CommunicationsData and IIoTIIoT and DataIssue 51 2024

Building IIoT with Field-Level Communications

IIoT projects should begin incrementally at the edge, using proven combinations of fieldbuses and controllers.

Industry IIoT 4.0

Basic hardwired connectivity has long been typical for automation system designs. However, this approach is shifting as digital transformation and IIoT initiatives are expanding. InTech April 2023 features an article titled Field-Level Comms Improve IIoT Implementations, where Bill Dehner at AutomationDirect describes what is driving this change, and why it is essential to build up from the edge.

Digital drivers

Three of the leading reasons for users preferring digital solutions are:

  • Availability of smarter instruments and associated data
  • Widespread use of fieldbuses and industrial communication protocols
  • An increased need to access data sourced at the edge

Digital transformation, IIoT, and Industry 4.0 mean various things to different end users. Some just want to remotely view data, while others need to perform extensive analytics. But in all cases, an IIoT scheme is only as good as the field-level communications used to obtain the data.

Data everywhere

There remains an important role for hardwired instruments to measure flow, level, pressure, temperature, and much more. But now, all but the most basic field devices are available with some degree of intelligence and digitalization. Smart devices can report much more data and status information, and they can even receive commands and configuration info, but only if they are connected using a digital fieldbus.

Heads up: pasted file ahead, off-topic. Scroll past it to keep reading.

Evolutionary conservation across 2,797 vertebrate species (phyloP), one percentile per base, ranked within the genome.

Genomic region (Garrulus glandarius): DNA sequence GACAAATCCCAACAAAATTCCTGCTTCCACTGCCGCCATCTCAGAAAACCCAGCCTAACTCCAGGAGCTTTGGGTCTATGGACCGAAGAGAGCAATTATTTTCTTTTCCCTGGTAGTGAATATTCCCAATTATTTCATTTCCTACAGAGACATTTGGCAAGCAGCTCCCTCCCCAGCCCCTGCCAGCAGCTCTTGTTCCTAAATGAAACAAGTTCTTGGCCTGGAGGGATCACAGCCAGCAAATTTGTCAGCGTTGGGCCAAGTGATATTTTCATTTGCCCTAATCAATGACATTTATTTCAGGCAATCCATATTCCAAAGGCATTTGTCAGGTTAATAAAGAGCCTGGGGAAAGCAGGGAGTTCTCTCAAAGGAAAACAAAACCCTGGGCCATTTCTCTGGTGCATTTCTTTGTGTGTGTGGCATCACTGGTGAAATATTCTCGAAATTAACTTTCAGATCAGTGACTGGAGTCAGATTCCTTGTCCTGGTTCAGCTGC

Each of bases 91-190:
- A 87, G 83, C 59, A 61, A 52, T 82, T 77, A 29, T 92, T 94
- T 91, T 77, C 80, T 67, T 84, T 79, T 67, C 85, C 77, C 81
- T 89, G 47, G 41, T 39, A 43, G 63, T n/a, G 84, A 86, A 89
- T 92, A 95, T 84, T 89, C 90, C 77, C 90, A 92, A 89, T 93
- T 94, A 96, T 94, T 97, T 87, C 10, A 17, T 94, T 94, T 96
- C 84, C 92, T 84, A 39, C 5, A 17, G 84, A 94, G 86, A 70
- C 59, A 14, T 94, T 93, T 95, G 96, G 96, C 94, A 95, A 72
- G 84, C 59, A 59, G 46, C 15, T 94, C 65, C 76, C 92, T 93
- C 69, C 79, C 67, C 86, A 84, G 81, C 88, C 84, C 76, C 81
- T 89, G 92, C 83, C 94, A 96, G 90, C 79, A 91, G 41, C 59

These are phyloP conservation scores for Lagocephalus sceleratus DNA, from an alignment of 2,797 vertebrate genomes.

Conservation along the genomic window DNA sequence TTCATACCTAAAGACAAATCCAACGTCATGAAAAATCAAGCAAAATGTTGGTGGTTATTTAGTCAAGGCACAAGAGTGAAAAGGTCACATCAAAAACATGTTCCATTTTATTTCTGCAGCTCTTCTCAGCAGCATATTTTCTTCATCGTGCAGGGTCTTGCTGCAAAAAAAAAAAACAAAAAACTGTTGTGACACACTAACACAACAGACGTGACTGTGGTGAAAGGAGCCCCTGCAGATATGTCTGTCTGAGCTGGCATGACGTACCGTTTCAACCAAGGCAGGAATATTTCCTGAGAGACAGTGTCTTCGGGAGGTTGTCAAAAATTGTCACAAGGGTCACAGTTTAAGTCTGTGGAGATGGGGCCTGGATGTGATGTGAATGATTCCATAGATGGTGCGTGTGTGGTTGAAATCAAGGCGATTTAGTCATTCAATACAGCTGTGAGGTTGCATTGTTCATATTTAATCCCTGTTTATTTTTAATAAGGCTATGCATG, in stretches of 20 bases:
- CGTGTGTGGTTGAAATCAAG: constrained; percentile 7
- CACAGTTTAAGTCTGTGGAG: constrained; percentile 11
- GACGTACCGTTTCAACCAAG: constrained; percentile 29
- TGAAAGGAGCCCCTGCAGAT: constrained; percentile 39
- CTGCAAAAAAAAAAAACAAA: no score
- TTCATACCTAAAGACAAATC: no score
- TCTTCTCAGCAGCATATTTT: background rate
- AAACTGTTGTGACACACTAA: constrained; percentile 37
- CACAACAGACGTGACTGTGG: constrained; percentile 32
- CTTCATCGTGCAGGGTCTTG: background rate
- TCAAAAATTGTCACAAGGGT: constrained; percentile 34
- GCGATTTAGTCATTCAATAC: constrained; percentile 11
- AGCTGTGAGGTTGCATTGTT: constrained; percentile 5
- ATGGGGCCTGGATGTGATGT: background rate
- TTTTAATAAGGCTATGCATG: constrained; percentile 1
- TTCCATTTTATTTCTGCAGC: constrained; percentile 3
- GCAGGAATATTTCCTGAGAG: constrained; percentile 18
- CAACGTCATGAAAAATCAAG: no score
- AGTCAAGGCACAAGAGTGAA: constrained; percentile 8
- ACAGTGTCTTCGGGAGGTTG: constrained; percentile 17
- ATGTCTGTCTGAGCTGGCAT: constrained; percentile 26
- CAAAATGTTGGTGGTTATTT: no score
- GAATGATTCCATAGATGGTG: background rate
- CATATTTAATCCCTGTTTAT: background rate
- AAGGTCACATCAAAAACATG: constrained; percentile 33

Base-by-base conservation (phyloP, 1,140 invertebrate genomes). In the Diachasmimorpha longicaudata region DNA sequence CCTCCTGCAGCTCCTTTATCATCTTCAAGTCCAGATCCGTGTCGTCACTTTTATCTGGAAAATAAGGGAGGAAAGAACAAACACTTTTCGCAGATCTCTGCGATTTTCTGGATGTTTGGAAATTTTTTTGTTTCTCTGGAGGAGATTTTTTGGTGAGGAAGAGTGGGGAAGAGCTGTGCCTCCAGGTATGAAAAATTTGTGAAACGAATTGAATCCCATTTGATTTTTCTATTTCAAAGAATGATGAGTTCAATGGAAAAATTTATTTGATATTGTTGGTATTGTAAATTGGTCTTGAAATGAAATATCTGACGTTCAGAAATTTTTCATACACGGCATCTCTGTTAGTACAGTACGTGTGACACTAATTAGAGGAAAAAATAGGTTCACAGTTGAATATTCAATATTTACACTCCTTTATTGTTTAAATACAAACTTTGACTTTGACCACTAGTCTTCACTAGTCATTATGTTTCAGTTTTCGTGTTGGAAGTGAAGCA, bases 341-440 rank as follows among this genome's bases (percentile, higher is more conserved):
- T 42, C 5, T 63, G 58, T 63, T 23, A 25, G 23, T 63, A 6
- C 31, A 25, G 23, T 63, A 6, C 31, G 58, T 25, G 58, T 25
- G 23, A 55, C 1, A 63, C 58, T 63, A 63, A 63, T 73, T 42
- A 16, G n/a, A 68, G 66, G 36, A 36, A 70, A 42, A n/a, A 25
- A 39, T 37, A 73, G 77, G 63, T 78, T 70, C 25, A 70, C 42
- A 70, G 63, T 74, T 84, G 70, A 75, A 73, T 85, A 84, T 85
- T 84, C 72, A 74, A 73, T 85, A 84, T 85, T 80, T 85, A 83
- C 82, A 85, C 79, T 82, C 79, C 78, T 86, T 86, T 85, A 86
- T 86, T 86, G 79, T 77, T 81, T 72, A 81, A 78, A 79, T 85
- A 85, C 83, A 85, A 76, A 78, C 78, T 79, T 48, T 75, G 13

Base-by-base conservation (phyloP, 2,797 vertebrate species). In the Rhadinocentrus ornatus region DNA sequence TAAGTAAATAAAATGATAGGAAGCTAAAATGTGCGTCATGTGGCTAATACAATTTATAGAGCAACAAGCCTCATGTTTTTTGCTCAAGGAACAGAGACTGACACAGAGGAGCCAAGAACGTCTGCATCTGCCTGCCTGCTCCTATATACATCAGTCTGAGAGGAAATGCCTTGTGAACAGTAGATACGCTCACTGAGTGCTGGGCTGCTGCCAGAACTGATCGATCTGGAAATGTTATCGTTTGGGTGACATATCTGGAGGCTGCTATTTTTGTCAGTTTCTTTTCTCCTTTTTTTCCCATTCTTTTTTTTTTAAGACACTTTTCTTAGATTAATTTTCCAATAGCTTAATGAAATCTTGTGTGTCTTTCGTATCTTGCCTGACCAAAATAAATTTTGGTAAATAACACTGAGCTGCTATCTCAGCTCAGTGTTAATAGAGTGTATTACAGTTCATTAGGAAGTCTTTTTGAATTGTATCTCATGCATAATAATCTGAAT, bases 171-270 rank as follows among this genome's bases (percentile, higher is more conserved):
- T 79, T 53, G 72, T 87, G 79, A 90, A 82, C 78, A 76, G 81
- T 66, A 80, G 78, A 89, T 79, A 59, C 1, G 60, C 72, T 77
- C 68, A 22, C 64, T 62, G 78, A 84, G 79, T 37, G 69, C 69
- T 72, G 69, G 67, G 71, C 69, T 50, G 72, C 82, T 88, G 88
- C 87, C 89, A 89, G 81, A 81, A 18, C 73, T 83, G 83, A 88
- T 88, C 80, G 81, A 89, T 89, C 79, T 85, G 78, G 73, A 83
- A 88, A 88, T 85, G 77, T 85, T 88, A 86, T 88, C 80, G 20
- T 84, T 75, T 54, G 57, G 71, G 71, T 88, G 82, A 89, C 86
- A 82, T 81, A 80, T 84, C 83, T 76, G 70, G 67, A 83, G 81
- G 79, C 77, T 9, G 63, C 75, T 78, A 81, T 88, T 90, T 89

A fieldbus is generally considered to be used for operational technology (OT) spaces on-machine or throughout the plant floor, as opposed to information technology (IT) protocols used for higher level communication and computing.

Fieldbus fundamentals

Using intelligent field devices and fieldbuses, users can develop more sophisticated control systems and implement IIoT projects. Some examples of fieldbuses over the years are:

  • Modbus RTU: based on serial communications like RS-232
  • HART: uses digital communications on top of traditional 4-20mA hardwiring
  • Foundation Fieldbus, PROFIBUS, AS-Interface, IO-Link, and others: proprietary or open fieldbuses on various media
  • EtherNet/IP, PROFINET, Modbus TCP, HART-IP, and others: industrial communications protocols over Ethernet media


IO Link

While no single fieldbus reigns supreme, many users are finding great success with IO-Link, which is specified by IEC 61131-9 for point-to-point bidirectional communications over distances up to 20m, and also for providing power.

One notable capability is that an IO-Link network can communicate simultaneously with both a supervisory PLC over EtherNet/ IP, and with other site- or cloud-based systems using MQTT. A PLC can be used as a data concentrator, or IO-Link can communicate directly with higher level systems. This provides designers with the flexibility to implement capable local control, provide data directly to other supervisory systems, and progressively implement any number of PLCs and IO-Link fieldbuses to scale up a complete IIoT solution.

An IO-Link network is particularly useful for many industrial applications, and it can communicate simultaneously with a PLC over EtherNet/IP, and with other higher-level systems using MQTT. This provides significant flexibility for designers, letting them initially establish basic control, and then later progressively implement more PLCs and networks to scale up to a complete IIoT solution.

BRX Modbus

OEMs and end users are leaning into IIoT technologies so they can monitor and analyze valuable edge-sourced data to support optimization, maintenance, and asset management efforts. Check out the complete portfolio of IO-Link devices, sensors, and edge-enabled PLCs at the website.